It's like fire running through my fingers, my toes, my lungs, my cheeks. I sit on the edge of the bed, my feet barely touching the ground, my shoulders weak and heavy. Peeta is somewhere, captured, tortured, hopefully alive, and my whole body aches with it. Maybe he's no longer alive to suffer the Capitol's punishment. Maybe he's in so much pain he'd be better off dead. Certainly he'd be better off without any of this. Peeta was always too good for this life, for this world. How someone as wonderful, kind and sincere as him could end up here makes me uneasy and laden with guilt. I'm the reason he's in the middle of this. I'm the reason he's in pain.
And I'm sure he's in pain.
The Capitol rarely ever steps aside while they're made a mockery. It didn't take much for that man in District 11 to get his head blown out, and Peeta has done far worse – he's been a part of my life. I sucked him in, I let him creep into my dreams, my waking hours, my heart. I don't know how I could have ever been so selfish. Why didn't I just leave him be? Let him go? I should have publically declared complete disdain for him, told the world that I didn't love him, that I was through with Peeta Mellark in my life and didn't want anything to do with him ever again. Maybe that would have kept him from the certain horror he's in right now.
I take a deep breath and let my hands sink further into the thin mattress. They take on more of my weight as my shoulders hunch lower with the burden of those I love.
Those I love.
I love Peeta Mellark. And not in the way I love Prim or my mother or even Gale. Especially not in the way I love Gale. I decided it was him I was destined for when I made the choice to fall in line with the rebellion, as if Gale was the only one with the ability to take on such a massive, desperate, bitter task. I thought of Peeta as someone that the Capitol forced on to me – someone that took away my freedoms and subjected me to a life I never wanted. Gale represented the person I wanted to be, the fighter, the hunter, the adamant and intelligent machine holding her family in place.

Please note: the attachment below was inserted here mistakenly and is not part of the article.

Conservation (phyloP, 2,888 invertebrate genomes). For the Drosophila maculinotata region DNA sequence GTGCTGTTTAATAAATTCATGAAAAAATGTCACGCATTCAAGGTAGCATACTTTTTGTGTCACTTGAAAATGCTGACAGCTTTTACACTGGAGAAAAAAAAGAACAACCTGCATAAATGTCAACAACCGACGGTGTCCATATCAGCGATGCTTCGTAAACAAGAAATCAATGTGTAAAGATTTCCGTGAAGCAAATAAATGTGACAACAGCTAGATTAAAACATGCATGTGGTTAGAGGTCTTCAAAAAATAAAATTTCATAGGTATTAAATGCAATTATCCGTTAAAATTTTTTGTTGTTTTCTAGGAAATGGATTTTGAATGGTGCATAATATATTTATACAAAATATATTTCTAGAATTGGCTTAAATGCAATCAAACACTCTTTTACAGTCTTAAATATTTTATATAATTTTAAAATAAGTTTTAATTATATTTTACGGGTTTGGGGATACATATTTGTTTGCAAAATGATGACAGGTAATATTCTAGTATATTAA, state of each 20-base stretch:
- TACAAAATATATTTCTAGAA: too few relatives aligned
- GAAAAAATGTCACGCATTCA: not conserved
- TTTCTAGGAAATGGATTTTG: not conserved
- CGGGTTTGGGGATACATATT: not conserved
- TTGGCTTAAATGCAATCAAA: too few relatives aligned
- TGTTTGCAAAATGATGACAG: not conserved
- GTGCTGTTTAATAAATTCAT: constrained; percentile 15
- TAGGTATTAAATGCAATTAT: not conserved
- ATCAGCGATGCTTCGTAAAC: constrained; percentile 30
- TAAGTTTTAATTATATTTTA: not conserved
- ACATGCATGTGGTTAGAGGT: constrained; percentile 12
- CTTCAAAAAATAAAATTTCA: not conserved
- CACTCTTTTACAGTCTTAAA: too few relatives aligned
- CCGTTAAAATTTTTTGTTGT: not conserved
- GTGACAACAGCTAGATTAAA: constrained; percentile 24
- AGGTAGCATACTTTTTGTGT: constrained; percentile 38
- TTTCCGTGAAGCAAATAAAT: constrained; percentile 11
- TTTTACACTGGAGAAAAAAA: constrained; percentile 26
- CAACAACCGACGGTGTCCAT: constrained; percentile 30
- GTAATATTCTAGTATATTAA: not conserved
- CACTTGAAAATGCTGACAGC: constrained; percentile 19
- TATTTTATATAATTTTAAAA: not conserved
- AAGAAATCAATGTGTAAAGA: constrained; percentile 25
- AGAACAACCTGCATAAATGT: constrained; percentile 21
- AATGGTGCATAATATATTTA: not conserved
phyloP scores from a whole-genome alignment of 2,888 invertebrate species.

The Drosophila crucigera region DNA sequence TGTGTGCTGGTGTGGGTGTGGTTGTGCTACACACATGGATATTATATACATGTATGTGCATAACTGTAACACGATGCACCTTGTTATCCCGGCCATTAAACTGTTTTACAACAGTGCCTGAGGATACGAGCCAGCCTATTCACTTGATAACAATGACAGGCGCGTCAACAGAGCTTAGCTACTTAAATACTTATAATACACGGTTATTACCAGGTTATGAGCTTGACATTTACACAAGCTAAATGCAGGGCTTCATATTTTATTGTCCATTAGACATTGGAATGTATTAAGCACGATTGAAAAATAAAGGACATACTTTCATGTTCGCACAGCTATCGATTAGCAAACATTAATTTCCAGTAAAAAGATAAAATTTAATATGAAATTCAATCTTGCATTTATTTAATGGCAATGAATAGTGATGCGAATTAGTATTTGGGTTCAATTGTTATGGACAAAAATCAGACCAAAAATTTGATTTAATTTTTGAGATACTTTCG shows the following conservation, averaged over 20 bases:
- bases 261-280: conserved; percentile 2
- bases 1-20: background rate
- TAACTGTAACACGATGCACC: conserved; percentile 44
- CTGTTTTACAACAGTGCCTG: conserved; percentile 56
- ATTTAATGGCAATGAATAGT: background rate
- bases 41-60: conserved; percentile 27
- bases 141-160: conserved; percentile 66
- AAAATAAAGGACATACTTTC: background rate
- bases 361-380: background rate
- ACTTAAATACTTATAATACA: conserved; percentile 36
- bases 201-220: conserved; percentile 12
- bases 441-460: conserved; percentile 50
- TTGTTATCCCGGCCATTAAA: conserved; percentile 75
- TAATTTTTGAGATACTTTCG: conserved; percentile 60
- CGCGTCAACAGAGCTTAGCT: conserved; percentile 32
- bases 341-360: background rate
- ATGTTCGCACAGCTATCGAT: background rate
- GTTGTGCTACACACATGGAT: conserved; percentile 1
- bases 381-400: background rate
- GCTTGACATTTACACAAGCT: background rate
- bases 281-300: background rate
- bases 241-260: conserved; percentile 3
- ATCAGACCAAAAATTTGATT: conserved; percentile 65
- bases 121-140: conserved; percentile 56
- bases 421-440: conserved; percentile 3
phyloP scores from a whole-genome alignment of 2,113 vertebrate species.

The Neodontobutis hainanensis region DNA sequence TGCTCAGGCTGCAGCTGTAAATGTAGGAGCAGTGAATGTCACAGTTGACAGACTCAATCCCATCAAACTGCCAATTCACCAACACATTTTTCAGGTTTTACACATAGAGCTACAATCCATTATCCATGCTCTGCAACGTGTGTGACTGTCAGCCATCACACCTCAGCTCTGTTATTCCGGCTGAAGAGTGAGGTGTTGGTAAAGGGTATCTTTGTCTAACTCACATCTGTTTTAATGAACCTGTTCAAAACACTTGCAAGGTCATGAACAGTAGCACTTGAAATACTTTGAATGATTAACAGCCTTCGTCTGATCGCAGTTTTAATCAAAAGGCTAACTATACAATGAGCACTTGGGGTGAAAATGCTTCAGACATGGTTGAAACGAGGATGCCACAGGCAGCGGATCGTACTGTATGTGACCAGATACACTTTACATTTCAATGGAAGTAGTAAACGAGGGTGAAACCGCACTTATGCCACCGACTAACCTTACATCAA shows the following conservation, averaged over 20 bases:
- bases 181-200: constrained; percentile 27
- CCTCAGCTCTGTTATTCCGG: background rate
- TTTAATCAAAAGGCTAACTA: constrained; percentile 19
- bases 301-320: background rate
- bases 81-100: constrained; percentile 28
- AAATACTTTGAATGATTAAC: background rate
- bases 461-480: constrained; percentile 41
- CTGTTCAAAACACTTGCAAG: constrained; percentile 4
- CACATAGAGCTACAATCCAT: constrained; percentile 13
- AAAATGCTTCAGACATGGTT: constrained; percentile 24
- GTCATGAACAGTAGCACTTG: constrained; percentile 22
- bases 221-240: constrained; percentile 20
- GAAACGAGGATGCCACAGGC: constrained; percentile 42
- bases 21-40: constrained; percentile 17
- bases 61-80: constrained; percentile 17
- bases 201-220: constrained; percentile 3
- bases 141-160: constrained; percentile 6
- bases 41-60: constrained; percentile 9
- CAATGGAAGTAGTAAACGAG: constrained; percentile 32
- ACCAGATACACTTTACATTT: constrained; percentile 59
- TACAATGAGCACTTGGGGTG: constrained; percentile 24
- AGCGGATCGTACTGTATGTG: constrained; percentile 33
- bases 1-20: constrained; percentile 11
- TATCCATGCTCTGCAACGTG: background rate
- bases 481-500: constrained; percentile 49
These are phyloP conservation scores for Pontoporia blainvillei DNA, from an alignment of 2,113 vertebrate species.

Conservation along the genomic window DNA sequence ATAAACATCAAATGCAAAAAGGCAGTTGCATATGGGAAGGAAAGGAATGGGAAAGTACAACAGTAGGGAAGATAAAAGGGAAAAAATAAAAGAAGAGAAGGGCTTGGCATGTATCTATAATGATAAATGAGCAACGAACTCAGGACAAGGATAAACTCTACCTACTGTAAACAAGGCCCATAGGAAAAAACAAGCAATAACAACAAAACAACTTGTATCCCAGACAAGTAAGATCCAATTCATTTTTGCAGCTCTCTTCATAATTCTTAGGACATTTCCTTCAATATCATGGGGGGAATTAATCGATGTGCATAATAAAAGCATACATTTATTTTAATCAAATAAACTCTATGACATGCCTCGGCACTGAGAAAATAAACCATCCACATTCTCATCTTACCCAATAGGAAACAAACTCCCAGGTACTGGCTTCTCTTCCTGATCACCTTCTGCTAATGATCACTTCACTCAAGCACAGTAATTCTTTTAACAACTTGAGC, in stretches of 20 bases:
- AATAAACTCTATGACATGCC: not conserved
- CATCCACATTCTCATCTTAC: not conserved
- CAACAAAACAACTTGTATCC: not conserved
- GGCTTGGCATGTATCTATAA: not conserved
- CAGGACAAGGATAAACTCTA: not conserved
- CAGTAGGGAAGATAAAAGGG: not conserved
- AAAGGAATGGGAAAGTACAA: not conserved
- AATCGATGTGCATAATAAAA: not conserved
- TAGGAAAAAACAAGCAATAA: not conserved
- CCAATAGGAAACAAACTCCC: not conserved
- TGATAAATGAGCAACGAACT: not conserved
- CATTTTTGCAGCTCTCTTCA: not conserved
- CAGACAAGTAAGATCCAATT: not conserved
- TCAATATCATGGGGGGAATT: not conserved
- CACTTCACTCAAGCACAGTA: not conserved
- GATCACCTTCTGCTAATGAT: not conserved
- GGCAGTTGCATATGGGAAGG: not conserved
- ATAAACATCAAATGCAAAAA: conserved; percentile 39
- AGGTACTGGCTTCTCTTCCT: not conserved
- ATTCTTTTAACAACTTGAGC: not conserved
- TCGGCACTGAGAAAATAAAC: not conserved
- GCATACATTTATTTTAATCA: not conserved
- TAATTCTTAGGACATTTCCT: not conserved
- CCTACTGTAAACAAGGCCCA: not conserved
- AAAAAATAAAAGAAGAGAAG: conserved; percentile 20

Until I realized that Peeta might never be in my life again.
It's funny how it really does take losing something to realize just how badly you want it. Or maybe it's just because you think you can't have it that you want it so much more, but either way, I now understand that I need Peeta. I want Peeta.
I love Gale, too, and my feelings are still frequently hard to decipher, but I know that I've never thought about Gale the way I do Peeta. In the arena at the Quell, when I heard Gale's tortured voice through the jabberjays, my body rushed forward without thinking. My heart shattered, the adrenaline exploding, my arms ready to fight. He has been my best friend for a long time now, especially at a time when I needed him more than I thought. Even though I love my mother, taking her place as the head of the house was too difficult and constantly too lonely. Gale was a refuge, a partner, a sign of hope and accomplishment in a life that was otherwise without those sentiments. He was strength incarnate.
But I've never yearned for him this way. Never wished he was in my bed, holding me, whispering my name, saying the perfect words to lull my heart into a nightmareless sleep.
A gentle knock on the door pulls my attention briefly from these thoughts and I take a hard, solid breath.
"Come in," I call.
Haymitch walks in, looking haggard and smelling just as bad. The showers are more for display in this place and neither of us are looking our best. However, it's not the deep circles around our eyes, the layers of dirt under our fingernails or piled on our skin, or the tangles and shreds of hair left on our heads that reveal the true hardships. It's the sagging way we walk, the constant downturn of our mouths, the distance in our eyes. I might hate Haymitch, but I think he hates himself more.